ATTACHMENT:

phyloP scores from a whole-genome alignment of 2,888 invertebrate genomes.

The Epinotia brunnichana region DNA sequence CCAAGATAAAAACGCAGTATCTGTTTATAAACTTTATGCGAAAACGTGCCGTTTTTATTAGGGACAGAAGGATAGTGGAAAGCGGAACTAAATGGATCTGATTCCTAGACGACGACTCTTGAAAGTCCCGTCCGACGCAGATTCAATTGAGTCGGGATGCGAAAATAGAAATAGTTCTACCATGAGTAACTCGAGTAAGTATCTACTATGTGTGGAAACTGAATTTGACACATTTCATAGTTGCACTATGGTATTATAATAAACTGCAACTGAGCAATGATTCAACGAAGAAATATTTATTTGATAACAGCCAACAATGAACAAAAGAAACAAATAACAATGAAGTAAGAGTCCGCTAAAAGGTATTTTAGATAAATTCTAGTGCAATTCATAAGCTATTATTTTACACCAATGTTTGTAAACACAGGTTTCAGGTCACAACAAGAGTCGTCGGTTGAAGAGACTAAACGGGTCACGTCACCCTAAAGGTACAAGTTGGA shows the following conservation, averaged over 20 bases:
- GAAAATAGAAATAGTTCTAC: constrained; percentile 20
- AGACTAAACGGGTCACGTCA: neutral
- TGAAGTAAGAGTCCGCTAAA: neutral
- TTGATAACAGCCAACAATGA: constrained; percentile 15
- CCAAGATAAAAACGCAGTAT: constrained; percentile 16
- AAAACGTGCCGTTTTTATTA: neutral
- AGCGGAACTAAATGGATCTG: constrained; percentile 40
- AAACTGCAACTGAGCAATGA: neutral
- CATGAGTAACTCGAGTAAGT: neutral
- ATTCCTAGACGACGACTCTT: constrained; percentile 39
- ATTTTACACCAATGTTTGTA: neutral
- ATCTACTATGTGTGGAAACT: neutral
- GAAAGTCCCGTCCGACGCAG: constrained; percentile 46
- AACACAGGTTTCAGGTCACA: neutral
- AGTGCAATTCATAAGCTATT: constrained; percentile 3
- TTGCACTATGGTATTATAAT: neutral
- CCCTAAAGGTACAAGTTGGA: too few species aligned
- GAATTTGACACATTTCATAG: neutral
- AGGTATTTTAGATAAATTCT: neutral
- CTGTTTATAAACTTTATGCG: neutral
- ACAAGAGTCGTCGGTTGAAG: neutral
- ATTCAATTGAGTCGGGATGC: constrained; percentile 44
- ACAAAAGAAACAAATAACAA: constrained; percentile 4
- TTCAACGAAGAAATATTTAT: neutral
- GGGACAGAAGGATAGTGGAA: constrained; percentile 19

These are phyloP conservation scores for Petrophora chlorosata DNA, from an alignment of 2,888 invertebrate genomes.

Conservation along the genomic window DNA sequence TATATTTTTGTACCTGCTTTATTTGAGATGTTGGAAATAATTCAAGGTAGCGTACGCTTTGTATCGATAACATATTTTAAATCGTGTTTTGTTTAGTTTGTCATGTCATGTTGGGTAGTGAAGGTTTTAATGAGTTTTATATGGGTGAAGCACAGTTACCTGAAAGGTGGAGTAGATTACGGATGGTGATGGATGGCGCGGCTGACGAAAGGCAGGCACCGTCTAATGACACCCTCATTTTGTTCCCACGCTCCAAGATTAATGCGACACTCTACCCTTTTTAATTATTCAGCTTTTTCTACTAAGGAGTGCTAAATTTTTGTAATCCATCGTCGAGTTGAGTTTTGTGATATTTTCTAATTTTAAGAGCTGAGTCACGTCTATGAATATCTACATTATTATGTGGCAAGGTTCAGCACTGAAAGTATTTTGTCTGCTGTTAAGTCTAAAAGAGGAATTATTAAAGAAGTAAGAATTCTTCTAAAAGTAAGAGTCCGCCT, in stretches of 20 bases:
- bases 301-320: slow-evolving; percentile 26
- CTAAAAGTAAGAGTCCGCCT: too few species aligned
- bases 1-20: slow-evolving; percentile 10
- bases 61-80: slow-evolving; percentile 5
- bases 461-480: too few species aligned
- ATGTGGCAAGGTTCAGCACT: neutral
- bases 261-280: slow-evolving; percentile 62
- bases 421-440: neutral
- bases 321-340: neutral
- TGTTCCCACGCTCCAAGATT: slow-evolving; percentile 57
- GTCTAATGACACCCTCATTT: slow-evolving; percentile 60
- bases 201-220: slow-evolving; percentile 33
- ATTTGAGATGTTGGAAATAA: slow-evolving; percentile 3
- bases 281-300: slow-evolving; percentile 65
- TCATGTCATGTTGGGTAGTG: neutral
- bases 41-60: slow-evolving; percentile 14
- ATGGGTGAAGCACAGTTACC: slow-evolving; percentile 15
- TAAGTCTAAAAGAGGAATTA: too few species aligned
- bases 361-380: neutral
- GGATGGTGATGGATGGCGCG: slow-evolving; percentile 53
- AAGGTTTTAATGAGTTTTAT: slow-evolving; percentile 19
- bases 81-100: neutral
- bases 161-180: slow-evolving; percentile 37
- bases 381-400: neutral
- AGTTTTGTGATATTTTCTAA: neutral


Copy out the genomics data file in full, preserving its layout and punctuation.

phyloP scores from a whole-genome alignment of 2,888 invertebrate genomes.

The Epinotia brunnichana region DNA sequence CCAAGATAAAAACGCAGTATCTGTTTATAAACTTTATGCGAAAACGTGCCGTTTTTATTAGGGACAGAAGGATAGTGGAAAGCGGAACTAAATGGATCTGATTCCTAGACGACGACTCTTGAAAGTCCCGTCCGACGCAGATTCAATTGAGTCGGGATGCGAAAATAGAAATAGTTCTACCATGAGTAACTCGAGTAAGTATCTACTATGTGTGGAAACTGAATTTGACACATTTCATAGTTGCACTATGGTATTATAATAAACTGCAACTGAGCAATGATTCAACGAAGAAATATTTATTTGATAACAGCCAACAATGAACAAAAGAAACAAATAACAATGAAGTAAGAGTCCGCTAAAAGGTATTTTAGATAAATTCTAGTGCAATTCATAAGCTATTATTTTACACCAATGTTTGTAAACACAGGTTTCAGGTCACAACAAGAGTCGTCGGTTGAAGAGACTAAACGGGTCACGTCACCCTAAAGGTACAAGTTGGA shows the following conservation, averaged over 20 bases:
- GAAAATAGAAATAGTTCTAC: constrained; percentile 20
- AGACTAAACGGGTCACGTCA: neutral
- TGAAGTAAGAGTCCGCTAAA: neutral
- TTGATAACAGCCAACAATGA: constrained; percentile 15
- CCAAGATAAAAACGCAGTAT: constrained; percentile 16
- AAAACGTGCCGTTTTTATTA: neutral
- AGCGGAACTAAATGGATCTG: constrained; percentile 40
- AAACTGCAACTGAGCAATGA: neutral
- CATGAGTAACTCGAGTAAGT: neutral
- ATTCCTAGACGACGACTCTT: constrained; percentile 39
- ATTTTACACCAATGTTTGTA: neutral
- ATCTACTATGTGTGGAAACT: neutral
- GAAAGTCCCGTCCGACGCAG: constrained; percentile 46
- AACACAGGTTTCAGGTCACA: neutral
- AGTGCAATTCATAAGCTATT: constrained; percentile 3
- TTGCACTATGGTATTATAAT: neutral
- CCCTAAAGGTACAAGTTGGA: too few species aligned
- GAATTTGACACATTTCATAG: neutral
- AGGTATTTTAGATAAATTCT: neutral
- CTGTTTATAAACTTTATGCG: neutral
- ACAAGAGTCGTCGGTTGAAG: neutral
- ATTCAATTGAGTCGGGATGC: constrained; percentile 44
- ACAAAAGAAACAAATAACAA: constrained; percentile 4
- TTCAACGAAGAAATATTTAT: neutral
- GGGACAGAAGGATAGTGGAA: constrained; percentile 19

These are phyloP conservation scores for Petrophora chlorosata DNA, from an alignment of 2,888 invertebrate genomes.

Conservation along the genomic window DNA sequence TATATTTTTGTACCTGCTTTATTTGAGATGTTGGAAATAATTCAAGGTAGCGTACGCTTTGTATCGATAACATATTTTAAATCGTGTTTTGTTTAGTTTGTCATGTCATGTTGGGTAGTGAAGGTTTTAATGAGTTTTATATGGGTGAAGCACAGTTACCTGAAAGGTGGAGTAGATTACGGATGGTGATGGATGGCGCGGCTGACGAAAGGCAGGCACCGTCTAATGACACCCTCATTTTGTTCCCACGCTCCAAGATTAATGCGACACTCTACCCTTTTTAATTATTCAGCTTTTTCTACTAAGGAGTGCTAAATTTTTGTAATCCATCGTCGAGTTGAGTTTTGTGATATTTTCTAATTTTAAGAGCTGAGTCACGTCTATGAATATCTACATTATTATGTGGCAAGGTTCAGCACTGAAAGTATTTTGTCTGCTGTTAAGTCTAAAAGAGGAATTATTAAAGAAGTAAGAATTCTTCTAAAAGTAAGAGTCCGCCT, in stretches of 20 bases:
- bases 301-320: slow-evolving; percentile 26
- CTAAAAGTAAGAGTCCGCCT: too few species aligned
- bases 1-20: slow-evolving; percentile 10
- bases 61-80: slow-evolving; percentile 5
- bases 461-480: too few species aligned
- ATGTGGCAAGGTTCAGCACT: neutral
- bases 261-280: slow-evolving; percentile 62
- bases 421-440: neutral
- bases 321-340: neutral
- TGTTCCCACGCTCCAAGATT: slow-evolving; percentile 57
- GTCTAATGACACCCTCATTT: slow-evolving; percentile 60
- bases 201-220: slow-evolving; percentile 33
- ATTTGAGATGTTGGAAATAA: slow-evolving; percentile 3
- bases 281-300: slow-evolving; percentile 65
- TCATGTCATGTTGGGTAGTG: neutral
- bases 41-60: slow-evolving; percentile 14
- ATGGGTGAAGCACAGTTACC: slow-evolving; percentile 15
- TAAGTCTAAAAGAGGAATTA: too few species aligned
- bases 361-380: neutral
- GGATGGTGATGGATGGCGCG: slow-evolving; percentile 53
- AAGGTTTTAATGAGTTTTAT: slow-evolving; percentile 19
- bases 81-100: neutral
- bases 161-180: slow-evolving; percentile 37
- bases 381-400: neutral
- AGTTTTGTGATATTTTCTAA: neutral